Front Page Titles (by Subject) CHAP. XIV.: Another Difference. - Complete Works, vol. 2 The Spirit of Laws
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CHAP. XIV.: Another Difference. - Charles Louis de Secondat, Baron de Montesquieu, Complete Works, vol. 2 The Spirit of Laws 
The Complete Works of M. de Montesquieu (London: T. Evans, 1777), 4 vols. Vol. 2.
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THE Salic law did not admit of the trial by combat; though it had been received by the laws of the Ripuarians‡ , and of almost all∥ the barbarous nations. To me it seems, that the law of combat was a natural consequence, and a remedy of the law which established negative proofs. When an action was brought, and it appeared that the defendant was going to elude it by an oath, what other remedy was left to a military man§ , who saw himself upon the point of being confounded, than to demand satisfaction for the injury done to him; and even for the attempt of perjury? The Salic law, which did not allow the custom of negative proofs, neither admitted nor had any need of the trial by combat: but the laws of the Ripuarians* and of the other barbarous nations† , who had adopted the practice of negative proofs, were obliged to establish the trial by combat.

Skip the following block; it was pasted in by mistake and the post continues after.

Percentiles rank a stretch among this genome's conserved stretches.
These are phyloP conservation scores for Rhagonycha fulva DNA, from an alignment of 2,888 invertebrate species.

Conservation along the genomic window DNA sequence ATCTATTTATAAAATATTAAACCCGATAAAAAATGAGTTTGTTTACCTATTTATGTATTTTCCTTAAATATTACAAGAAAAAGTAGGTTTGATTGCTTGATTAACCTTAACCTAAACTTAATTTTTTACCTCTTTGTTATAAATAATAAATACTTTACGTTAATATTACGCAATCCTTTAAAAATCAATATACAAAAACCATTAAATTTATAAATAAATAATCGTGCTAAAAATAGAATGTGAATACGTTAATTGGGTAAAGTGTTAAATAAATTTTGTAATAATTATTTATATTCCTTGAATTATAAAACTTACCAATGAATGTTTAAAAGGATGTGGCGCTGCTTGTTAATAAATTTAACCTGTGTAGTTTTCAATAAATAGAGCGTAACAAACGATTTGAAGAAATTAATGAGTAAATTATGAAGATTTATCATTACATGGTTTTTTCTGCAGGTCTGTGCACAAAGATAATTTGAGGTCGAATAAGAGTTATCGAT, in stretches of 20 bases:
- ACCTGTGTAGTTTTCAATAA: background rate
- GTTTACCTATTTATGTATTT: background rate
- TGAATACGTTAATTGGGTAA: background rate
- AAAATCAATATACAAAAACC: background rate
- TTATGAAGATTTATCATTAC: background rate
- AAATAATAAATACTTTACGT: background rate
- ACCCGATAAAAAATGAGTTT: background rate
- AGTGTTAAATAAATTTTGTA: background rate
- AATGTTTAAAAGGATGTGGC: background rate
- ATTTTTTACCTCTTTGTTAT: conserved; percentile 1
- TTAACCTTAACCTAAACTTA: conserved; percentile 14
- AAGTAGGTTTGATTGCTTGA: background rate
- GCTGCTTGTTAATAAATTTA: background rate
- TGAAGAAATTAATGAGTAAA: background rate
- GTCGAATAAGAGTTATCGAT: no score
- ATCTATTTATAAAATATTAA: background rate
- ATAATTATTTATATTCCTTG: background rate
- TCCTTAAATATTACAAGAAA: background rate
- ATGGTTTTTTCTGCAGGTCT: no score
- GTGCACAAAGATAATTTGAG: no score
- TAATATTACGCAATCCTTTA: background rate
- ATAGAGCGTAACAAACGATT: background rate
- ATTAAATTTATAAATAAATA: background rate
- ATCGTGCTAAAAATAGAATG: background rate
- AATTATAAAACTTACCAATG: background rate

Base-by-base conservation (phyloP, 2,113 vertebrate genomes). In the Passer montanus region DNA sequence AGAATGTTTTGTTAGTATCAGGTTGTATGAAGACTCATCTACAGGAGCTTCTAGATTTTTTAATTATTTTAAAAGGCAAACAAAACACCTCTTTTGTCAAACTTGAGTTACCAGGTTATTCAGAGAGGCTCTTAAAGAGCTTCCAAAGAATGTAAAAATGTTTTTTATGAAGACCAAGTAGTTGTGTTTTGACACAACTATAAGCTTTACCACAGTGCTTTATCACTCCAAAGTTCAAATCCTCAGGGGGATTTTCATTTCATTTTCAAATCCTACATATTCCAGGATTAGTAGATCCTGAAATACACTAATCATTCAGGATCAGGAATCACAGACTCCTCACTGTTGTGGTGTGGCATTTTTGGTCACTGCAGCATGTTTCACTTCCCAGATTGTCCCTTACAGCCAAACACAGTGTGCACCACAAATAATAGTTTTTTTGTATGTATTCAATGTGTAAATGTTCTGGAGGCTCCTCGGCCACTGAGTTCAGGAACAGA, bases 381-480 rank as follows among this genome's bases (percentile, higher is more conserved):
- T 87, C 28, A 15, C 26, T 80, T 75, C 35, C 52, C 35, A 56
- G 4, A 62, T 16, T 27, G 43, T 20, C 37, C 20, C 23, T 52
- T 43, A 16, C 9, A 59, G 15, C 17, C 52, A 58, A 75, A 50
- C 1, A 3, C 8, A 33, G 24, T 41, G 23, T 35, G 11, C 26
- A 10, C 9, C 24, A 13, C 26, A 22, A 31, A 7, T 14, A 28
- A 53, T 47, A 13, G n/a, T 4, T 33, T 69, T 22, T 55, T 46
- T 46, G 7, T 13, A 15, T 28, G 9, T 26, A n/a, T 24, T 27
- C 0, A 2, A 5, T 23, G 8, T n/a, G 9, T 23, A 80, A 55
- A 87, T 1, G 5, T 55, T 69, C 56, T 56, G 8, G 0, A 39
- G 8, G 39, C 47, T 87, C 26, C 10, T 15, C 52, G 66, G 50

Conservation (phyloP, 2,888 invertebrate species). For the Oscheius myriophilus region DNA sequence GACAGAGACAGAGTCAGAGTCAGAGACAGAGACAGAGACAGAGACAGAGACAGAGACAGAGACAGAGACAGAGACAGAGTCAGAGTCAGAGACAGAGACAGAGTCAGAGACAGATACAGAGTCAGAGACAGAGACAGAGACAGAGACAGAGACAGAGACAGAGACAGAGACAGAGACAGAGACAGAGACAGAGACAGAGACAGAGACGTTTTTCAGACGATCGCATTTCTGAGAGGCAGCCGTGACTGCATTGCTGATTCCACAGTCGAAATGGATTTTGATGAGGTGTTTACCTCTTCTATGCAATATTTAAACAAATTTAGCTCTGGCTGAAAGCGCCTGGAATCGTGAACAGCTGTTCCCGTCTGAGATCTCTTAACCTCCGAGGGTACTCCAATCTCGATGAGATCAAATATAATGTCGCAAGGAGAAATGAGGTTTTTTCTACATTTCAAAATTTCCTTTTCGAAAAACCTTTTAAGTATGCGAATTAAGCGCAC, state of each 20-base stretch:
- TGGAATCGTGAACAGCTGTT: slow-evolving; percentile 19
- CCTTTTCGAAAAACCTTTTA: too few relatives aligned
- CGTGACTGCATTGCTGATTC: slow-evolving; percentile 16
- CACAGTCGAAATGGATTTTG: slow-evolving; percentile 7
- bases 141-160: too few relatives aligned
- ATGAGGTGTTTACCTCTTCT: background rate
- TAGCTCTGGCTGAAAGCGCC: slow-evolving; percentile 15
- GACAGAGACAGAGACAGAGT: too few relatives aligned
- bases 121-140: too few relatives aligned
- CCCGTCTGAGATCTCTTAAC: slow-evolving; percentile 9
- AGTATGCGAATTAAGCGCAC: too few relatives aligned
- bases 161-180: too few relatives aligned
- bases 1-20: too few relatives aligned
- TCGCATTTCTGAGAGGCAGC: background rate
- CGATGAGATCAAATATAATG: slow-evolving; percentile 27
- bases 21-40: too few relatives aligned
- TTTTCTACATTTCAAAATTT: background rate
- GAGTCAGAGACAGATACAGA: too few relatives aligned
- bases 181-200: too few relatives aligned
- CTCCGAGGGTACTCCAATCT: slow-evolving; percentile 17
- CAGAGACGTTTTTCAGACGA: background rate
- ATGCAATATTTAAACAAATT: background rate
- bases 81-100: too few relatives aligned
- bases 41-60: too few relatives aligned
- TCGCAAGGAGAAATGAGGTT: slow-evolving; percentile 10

Whoever will please to examine the two famous regulations‡ of Gundebald king of Burgundy concerning this subject, will find they are derived from the very nature of the thing. It was necessary, according to the language of the Barbarian laws, to rescue the oath out of the hands of a person who was going to abuse it.
Among the Lombards, the laws of Rotharis admitted of cases, in which a man who had made his defence by oath, should not be suffered to undergo the fatigue of a duel. This custom spread itself farther:∥ we shall presently see the mischiefs that arose from it, and how they were obliged to return to the ancient practice.
[‡ ]Tit. 32. tit. 57. sect. 2. tit. 59. sect. 4.
[∥ ]See the note underneath.
[§ ]This spirit appears in the law of the Ripuarians, tit. 59. sect. 4. and tit. 67. sect. 5. and in the Capitulary of Lewis the Debonnaire, added to the law of the Ripuarians in the year 803, art. 22.
[* ]See that law.
[† ]This law of the Frisians, Lombards, Bavarians, Saxons, Thuringians, and Burgundians.
[‡ ]In the law of the Burgundians, tit. 8. sect. 1 and 2. on criminal affairs; and tit. 45. which extends also to civil affairs. See also the law of the Thuringians, tit. 1. sect. 31. tit. 7. sect. 6. and tit. 8. and the law of the Alemans, tit. 89. the law of the Bavarians, tit. 8. chap. 2. sect. 6. and chap. 2. sect 1. and tit. 9. chap. 4. sect. 4. the law of the Frisians, tit. 11. sect. 3. and tit. 14. sect. 4. the law of the Lombards, book 1. tit. 32. sect. 3. and tit. 35. sect. 1. and book 2. tit. 35. sect. 2.
[∥ ]See chap. 18. towards the end.